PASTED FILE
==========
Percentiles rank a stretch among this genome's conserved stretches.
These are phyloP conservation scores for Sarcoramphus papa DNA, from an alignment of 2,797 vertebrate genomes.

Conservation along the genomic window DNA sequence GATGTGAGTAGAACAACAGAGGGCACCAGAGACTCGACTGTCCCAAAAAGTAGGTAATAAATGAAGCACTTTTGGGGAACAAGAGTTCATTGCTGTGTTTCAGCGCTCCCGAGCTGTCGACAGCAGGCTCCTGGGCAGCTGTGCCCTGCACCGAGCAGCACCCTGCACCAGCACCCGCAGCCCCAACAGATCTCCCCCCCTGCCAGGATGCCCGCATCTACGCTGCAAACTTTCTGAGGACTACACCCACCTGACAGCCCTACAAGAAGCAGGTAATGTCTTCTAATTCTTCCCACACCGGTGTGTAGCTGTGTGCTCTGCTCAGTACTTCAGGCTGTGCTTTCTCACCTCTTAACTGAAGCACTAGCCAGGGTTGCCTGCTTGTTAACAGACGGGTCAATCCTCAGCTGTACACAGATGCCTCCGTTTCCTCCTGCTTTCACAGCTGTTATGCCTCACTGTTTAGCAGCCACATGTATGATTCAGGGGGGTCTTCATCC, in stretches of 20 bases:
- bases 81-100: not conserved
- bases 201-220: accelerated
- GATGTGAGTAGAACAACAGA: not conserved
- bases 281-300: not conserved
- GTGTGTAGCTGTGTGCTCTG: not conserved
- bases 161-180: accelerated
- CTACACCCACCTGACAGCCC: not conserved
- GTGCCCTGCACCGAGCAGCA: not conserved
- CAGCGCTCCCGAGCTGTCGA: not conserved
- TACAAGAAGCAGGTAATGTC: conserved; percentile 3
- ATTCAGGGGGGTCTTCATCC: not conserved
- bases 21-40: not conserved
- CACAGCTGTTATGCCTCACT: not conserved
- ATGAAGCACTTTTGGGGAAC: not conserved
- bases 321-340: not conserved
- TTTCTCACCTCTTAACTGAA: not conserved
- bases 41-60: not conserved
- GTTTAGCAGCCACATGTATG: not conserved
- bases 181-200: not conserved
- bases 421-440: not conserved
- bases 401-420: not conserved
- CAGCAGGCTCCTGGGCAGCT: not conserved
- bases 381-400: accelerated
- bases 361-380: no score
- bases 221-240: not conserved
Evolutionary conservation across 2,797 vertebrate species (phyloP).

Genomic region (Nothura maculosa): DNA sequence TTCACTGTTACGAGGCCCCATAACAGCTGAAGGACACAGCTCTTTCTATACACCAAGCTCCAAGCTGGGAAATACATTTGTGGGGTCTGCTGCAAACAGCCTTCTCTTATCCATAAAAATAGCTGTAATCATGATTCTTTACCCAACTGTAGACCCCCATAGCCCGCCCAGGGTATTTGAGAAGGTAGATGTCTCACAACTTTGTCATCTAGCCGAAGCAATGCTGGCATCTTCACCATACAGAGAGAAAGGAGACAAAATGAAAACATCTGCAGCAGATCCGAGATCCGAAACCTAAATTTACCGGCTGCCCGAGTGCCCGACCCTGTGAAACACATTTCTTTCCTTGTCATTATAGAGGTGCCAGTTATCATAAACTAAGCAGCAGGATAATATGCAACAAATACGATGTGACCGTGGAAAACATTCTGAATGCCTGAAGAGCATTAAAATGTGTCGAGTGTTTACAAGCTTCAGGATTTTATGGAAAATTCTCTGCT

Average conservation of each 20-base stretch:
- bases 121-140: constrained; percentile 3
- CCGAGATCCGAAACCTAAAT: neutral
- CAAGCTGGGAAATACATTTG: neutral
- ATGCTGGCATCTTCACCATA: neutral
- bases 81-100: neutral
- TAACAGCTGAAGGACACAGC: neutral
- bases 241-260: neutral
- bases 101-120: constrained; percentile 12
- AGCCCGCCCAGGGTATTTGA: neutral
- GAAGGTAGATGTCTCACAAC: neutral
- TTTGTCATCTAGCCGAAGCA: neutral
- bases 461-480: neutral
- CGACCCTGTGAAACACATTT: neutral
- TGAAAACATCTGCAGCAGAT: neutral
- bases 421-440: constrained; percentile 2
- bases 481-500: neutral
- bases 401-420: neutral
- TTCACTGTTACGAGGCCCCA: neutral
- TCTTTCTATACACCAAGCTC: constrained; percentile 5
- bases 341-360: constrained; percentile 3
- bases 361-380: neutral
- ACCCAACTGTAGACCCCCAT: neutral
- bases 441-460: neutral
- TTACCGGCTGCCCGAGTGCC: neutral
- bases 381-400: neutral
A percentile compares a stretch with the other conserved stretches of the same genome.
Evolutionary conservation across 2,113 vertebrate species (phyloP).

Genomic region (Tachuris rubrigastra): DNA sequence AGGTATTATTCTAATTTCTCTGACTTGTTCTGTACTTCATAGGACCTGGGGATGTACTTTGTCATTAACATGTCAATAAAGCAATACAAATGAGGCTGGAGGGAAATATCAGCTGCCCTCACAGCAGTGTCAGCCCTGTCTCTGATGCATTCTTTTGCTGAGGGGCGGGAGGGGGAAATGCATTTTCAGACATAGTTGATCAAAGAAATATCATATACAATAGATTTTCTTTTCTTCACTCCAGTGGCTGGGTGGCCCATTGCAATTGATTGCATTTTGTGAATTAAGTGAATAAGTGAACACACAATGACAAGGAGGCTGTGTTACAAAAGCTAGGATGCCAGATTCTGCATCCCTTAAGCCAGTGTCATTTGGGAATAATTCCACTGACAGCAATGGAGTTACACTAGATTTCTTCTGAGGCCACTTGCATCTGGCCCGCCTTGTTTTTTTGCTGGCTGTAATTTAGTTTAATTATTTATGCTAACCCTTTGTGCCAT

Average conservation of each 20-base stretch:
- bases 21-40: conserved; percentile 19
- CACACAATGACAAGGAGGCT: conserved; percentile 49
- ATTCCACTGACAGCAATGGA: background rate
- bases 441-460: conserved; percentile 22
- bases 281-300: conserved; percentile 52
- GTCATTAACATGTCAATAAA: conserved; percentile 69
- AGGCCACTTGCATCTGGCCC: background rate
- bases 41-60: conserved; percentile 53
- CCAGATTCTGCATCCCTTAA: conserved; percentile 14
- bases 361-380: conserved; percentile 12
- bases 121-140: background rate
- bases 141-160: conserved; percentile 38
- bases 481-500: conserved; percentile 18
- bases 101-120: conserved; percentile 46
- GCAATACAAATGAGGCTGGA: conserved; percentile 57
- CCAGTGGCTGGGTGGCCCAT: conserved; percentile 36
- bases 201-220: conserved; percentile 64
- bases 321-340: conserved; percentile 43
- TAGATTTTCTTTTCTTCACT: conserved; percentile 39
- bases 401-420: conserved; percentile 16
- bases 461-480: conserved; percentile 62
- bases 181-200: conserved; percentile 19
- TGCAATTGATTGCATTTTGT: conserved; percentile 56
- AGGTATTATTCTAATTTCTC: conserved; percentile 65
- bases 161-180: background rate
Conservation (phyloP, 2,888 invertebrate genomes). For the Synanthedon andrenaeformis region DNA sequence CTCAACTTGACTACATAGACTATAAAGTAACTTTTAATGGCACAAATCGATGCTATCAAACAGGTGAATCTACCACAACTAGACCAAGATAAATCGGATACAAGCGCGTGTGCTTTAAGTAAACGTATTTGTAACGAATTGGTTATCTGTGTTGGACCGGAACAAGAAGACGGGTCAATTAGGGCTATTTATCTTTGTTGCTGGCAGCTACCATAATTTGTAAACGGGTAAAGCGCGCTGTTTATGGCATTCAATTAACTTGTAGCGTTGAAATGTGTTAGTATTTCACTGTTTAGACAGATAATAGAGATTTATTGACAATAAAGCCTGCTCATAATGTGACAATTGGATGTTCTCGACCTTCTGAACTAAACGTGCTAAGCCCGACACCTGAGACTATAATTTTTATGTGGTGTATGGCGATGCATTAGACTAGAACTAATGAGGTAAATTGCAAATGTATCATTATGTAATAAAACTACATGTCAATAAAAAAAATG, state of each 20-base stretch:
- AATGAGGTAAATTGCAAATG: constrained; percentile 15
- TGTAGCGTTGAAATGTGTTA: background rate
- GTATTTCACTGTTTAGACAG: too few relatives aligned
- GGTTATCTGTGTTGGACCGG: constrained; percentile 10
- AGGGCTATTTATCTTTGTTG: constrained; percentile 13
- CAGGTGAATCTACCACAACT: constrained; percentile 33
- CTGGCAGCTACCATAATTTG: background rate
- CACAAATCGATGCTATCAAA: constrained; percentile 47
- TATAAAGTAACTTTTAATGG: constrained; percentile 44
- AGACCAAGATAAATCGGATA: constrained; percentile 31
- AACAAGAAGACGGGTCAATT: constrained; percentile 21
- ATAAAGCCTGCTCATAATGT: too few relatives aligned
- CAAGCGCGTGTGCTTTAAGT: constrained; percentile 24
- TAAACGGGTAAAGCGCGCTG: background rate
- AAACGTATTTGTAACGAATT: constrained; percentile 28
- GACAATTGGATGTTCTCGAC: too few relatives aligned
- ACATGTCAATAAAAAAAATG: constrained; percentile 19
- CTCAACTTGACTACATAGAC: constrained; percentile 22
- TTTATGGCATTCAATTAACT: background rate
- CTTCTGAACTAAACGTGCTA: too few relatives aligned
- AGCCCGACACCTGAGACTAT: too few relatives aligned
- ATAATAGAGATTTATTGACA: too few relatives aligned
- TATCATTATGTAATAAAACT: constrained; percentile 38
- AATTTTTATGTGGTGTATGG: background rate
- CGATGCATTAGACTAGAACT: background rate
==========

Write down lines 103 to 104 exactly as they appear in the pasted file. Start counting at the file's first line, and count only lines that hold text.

- ACATGTCAATAAAAAAAATG: constrained; percentile 19
- CTCAACTTGACTACATAGAC: constrained; percentile 22